Celestial flying elephant (original image source unknown to me)
Flying elephants are also represented diversely in Asian art. For instance: a flying elephant is the symbol of Koetai (aka Kutai) Kartanegara Sultanate, a regency in Indonesia‘s East Kalimantan province on the island of Borneo.
The magnificent statue of a winged elephant at Chiang Mai (© Jen K/Flickr)
An enormous, venerated statue of a resplendant winged elephant stands majestically in Chiang Mai in Thailand, where it is a very popular tourist attraction. And back in Indonesia, especially Bali, beautifully painted winged elephants carved by local craftsmen from albesia wood are frequently hung as mobiles in homes and temples there, where they allegedly chase away evil spirits.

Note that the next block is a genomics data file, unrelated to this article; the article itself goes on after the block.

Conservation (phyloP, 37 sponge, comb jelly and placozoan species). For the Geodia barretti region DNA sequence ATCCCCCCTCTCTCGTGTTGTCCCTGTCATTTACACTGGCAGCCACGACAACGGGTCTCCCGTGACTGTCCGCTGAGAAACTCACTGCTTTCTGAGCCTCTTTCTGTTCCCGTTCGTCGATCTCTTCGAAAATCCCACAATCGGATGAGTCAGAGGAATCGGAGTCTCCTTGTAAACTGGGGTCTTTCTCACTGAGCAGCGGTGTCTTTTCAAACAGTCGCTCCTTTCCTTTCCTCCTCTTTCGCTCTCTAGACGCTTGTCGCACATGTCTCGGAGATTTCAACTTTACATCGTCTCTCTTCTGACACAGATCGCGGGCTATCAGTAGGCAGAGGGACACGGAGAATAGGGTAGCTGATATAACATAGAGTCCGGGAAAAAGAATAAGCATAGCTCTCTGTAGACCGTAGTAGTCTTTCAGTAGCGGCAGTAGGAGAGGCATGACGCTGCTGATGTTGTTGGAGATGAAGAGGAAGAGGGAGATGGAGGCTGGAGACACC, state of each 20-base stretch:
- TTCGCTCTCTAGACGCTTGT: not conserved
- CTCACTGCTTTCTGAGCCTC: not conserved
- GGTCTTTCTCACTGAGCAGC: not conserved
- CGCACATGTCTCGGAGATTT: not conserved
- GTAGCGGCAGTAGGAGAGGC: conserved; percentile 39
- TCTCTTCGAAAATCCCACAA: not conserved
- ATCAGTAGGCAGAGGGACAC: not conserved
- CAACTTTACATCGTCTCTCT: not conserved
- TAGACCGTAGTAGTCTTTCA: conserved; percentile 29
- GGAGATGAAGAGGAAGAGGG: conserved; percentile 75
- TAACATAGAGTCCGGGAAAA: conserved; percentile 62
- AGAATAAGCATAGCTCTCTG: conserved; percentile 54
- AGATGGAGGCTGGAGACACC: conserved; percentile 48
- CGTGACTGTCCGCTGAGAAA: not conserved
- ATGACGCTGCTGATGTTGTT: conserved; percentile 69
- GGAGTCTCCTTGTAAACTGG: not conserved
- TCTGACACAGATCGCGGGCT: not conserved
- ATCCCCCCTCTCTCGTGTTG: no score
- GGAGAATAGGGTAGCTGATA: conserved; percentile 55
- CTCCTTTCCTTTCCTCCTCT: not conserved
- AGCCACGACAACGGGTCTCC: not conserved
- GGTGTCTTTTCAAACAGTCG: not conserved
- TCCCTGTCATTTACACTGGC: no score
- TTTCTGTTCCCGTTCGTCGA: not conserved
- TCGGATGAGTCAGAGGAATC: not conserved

My Balinese winged elephant mobile (© Dr Karl Shuker)
As for the West: children’s author Enid Blyton got in on the act by writing a Noddy book entitled Noddy and the Flying Elephant, first published in 1952 by Sampson Low. This was also the first book in the ‘Noddy Ark‘ series.
Noddy and the Flying Elephant (© Enid Blyton Estate/Sampson Low)
In short: aerial reindeer may be of seasonal occurrence only, and we all know how likely it is that pigs will fly. As far as flying elephants are concerned, conversely, they are clearly a lot more abundant around the world than you may have previously realised. But please ensure that you don’t sit beneath the branches of a tree in which one has just alighted, because if you do, the fate of Dirghatapas may not be the only unpleasant experience in store for you. Remember, elephants eat plenty of fibre…

And finally: if you’re wondering why – or how – I’ve resisted mentioning anything about jumbo jets, it’s only because I’ve been biding my time. For here, ladies and gentlemen, I give you right now, in the following video (kindly brought to my attention by Fortean researcher Bob Skinner), the jumbo jet to end all jumbo jets! Click here, and all will be revealed!

Well, we can’t be serious all the time!
A very charming flying elephant created by Photoshop (©